Agnė Jasinavičiūtė, Lithuania

Area of work: sustainable development and management of protected areas and awareness-raising of landscape in practice.

Agnė Jasinavičiūtė is currently working as Chief Officer of the Landscape Protection Division at the State Service for Protected Areas under the Ministry of Environment of Lithuania. Her main duties includes the coordination of landscape monitoring in protected areas, assessment of the status of the values, preparation of strategic planning documents and implementation for landscape and biodiversity conservation and management.  She is a Lecturer and also Ph.D. student in Vilnius University of Physical Geography field.

During her study trips, Agnė will focus on various landscape perception and policy tools for management in different categories of protected areas which are under pressure from various drivers of change such as urbanisation, infrastructure development, intensive recreation, climate change etc. She will also analyse how these large-scale protected areas are managed and monitored. Besides, Agnė is interested in methods of raising awareness and landscape interpretation of the protected areas.

Agne Jasinaviciute and Andreas Holz, representative of Alfred Toepfer Stiftung, during the Awards Ceremony.

Agne Jasinaviciute and Andreas Holz, representative of Alfred Toepfer Stiftung, during the Awards Ceremony.

Agnė selected several National parks and Areas of Outstanding Natural Beauty in United Kingdom, which have the oldest and deepest traditions of the landscape protection – the Cairngorms National Park and Scenic Area in Scotland, South Downs and the Peak District National Park, together with High Weald and Shropshire Hills Area of Outstanding Natural Beauty in England. Also Montagne de Reims and Caps et Marais d’Opale Regional Natural Parks in the North of France.

By meeting with protected areas managers and stakeholders, she expects to prepare recommendations to improve landscape monitoring strategy and implement a new approach to the protected landscape.

Baiba Ralle, Latvia

Baiba Ralle is currently working as a nature education specialist/PR manager at Nature Conservation Agency, Latvia. Her everyday work is mostly connected with Kemeri National Park. Baiba will broaden her knowledge about communication of protected areas (strategic planning of public relations), collect new tools, best practices, outstanding ideas of society involvement and learn new methods of nature education and interpretation.

She is interested in new methods of educating park visitors and local groups, connecting them with nature, giving them the feeling that specially protected areas have been made for them, are actually serving them and should thus be regarded as elements of national identity, something own and therefore guarded as a gemstone.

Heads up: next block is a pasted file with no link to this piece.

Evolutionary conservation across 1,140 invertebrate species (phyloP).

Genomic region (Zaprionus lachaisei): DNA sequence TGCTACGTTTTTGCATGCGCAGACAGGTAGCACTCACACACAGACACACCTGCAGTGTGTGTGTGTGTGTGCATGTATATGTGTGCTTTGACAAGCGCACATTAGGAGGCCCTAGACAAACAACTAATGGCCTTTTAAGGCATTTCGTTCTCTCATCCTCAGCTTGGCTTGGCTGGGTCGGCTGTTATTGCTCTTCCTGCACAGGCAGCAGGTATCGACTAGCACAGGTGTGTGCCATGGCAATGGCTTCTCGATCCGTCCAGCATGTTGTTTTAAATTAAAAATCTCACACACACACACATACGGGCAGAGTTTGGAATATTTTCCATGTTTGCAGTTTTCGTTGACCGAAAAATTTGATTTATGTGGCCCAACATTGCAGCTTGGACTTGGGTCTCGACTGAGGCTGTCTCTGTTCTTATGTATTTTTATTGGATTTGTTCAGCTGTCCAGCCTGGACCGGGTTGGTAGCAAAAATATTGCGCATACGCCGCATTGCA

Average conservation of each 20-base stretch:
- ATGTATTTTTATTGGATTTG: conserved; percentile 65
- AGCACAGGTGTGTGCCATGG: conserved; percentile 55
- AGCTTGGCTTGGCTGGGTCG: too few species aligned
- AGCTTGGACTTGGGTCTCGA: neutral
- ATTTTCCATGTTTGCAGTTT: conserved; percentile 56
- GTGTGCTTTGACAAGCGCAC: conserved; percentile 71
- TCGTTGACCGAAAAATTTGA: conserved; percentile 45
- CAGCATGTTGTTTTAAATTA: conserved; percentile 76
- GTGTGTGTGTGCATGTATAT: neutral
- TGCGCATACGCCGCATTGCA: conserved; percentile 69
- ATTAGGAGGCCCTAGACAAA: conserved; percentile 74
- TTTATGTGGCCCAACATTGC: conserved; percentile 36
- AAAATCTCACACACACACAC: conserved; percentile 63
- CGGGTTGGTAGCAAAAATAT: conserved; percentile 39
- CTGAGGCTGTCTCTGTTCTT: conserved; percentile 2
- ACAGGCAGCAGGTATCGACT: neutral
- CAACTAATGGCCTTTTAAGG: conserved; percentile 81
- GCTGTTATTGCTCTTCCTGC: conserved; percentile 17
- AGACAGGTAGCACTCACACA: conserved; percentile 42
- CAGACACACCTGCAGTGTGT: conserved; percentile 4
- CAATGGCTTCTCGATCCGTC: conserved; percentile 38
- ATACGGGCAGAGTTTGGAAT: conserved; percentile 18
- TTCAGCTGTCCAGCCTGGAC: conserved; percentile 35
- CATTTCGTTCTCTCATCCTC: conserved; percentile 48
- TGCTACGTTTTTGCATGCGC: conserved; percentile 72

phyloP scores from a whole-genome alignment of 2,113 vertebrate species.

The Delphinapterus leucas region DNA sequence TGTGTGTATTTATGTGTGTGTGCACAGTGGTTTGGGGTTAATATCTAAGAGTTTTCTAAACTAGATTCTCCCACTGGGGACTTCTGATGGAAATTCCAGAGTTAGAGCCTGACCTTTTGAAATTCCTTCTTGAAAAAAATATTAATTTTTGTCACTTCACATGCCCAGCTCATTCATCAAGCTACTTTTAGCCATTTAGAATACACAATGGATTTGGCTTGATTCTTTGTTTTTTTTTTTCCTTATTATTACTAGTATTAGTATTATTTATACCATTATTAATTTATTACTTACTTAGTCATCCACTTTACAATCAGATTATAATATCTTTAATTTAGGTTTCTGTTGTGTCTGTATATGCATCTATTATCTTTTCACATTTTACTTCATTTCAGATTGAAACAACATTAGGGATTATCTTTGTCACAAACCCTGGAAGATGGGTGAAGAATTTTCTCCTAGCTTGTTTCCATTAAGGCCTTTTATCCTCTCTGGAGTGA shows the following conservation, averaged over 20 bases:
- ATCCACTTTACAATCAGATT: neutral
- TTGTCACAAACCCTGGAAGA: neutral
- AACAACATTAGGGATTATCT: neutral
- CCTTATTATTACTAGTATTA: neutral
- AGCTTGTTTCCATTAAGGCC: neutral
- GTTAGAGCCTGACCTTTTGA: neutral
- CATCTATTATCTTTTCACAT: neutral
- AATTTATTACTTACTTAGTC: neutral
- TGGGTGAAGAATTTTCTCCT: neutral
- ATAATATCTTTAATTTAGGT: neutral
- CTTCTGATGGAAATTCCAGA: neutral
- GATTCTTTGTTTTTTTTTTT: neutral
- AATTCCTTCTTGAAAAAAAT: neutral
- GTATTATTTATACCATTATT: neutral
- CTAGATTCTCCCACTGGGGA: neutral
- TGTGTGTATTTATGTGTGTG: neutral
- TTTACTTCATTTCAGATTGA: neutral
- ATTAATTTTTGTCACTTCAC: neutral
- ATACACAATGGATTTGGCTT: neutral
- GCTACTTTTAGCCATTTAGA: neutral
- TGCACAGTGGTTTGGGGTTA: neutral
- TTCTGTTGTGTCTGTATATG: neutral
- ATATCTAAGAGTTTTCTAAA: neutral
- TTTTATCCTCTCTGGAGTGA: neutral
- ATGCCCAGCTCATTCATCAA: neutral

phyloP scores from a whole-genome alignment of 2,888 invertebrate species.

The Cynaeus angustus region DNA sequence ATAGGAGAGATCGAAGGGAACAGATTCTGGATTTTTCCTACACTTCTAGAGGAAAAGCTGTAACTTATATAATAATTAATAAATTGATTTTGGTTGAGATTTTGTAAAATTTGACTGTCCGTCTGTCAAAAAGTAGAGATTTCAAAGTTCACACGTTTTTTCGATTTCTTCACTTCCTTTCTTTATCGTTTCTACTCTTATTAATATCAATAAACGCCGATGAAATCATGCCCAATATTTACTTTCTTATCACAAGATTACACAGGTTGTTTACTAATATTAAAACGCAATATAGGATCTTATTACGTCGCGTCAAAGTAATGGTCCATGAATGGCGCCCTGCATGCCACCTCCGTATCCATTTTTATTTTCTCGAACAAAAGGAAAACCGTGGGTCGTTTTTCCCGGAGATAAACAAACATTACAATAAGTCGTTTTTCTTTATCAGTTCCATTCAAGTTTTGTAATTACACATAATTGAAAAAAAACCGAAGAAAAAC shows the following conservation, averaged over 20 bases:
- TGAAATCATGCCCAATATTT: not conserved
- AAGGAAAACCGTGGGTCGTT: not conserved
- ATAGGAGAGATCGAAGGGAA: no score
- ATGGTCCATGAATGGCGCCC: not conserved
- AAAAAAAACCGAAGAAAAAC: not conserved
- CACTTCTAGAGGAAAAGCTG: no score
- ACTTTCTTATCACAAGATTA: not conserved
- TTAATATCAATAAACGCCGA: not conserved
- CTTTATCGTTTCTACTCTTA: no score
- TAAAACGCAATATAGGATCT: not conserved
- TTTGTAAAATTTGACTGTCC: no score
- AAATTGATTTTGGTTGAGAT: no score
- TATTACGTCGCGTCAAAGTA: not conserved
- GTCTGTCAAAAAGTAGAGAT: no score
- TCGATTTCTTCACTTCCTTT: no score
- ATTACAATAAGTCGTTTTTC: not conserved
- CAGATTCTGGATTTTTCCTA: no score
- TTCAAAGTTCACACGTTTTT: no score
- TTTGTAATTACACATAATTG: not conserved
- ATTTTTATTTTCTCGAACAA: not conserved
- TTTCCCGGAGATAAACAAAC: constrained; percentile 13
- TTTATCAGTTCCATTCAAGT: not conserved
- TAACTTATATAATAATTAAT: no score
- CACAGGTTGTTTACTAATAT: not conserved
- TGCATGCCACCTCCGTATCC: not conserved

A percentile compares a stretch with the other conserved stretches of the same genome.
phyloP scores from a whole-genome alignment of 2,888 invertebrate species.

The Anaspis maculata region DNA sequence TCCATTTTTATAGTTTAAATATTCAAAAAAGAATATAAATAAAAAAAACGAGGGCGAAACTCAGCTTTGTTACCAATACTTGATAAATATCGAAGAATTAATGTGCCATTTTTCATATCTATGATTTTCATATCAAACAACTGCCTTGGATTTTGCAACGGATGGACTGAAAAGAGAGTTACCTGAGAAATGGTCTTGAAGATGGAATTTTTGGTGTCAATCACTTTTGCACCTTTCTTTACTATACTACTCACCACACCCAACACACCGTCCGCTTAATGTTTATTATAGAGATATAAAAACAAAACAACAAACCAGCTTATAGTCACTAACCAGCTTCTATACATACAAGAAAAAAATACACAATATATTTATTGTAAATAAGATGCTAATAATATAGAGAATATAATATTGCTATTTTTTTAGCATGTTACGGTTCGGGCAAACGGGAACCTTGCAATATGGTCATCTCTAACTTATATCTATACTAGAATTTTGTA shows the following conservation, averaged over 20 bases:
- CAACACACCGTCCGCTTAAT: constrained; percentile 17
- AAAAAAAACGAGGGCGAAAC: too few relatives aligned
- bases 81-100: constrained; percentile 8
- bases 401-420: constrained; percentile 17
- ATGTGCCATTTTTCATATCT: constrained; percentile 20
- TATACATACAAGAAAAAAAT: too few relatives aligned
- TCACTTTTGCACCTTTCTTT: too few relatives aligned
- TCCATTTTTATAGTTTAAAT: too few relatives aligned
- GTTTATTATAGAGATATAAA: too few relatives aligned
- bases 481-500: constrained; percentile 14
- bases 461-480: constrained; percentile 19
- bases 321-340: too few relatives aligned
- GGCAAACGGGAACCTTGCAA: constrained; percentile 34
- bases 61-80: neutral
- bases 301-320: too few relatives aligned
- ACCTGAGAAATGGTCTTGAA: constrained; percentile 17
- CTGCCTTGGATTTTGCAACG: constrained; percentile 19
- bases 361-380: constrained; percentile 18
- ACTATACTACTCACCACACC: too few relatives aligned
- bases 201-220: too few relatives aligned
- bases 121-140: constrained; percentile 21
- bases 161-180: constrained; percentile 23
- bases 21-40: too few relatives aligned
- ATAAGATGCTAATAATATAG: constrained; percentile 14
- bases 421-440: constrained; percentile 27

Baiba Ralle presenting her project proposal during the Awards Ceremony.

Baiba Ralle presenting her project proposal during the Awards Ceremony.

Baiba will be visiting protected areas with a great popularity as tourism destinations at European level – Dolomiti Bellunesi National Park in Italy, Saxon Switzerland National Park in Germany, Triglav National Park in Slovenia, Central Bohemian Uplands in Czech Republic, and will learn with the Conservation Volunteers from the United Kingdom.

The experience and knowledge will help Baiba and her administration boost the potential of Kemeri National Park and other Latvian Protected Areas in promoting nature and culture heritage conservation both for local communities through the new projects offering new connections; as well as national/international audiences through the new PR and marketing activities. Experience will be step towards effective improvement of public awareness and sense of ownership of our common natural and cultural heritage, which is the very basis for sustainability of any conservation efforts.

László Patkó, Hungary

László Patkó is working for WWF Hungary as the Large Carnivore Programme Leader since 2018. Previously, he was employed by the International Council for Game and Wildlife Conservation (CIC). László has graduated from the Szent István University where he studied nature conservation and wildlife management. He studied non-invasive carnivore monitoring methods during his PhD years at the Institute for Wildlife Conservation, Gödöllő. Having spent his early career in research, hunting and nature conservation led him to WWF Hungary where he manages the Euro Large Carnivore LIFE project. This project aims to bridge the gap among different stakeholder groups, like conservation experts, hunters and livestock keepers for a more efficient co-existence with large carnivores.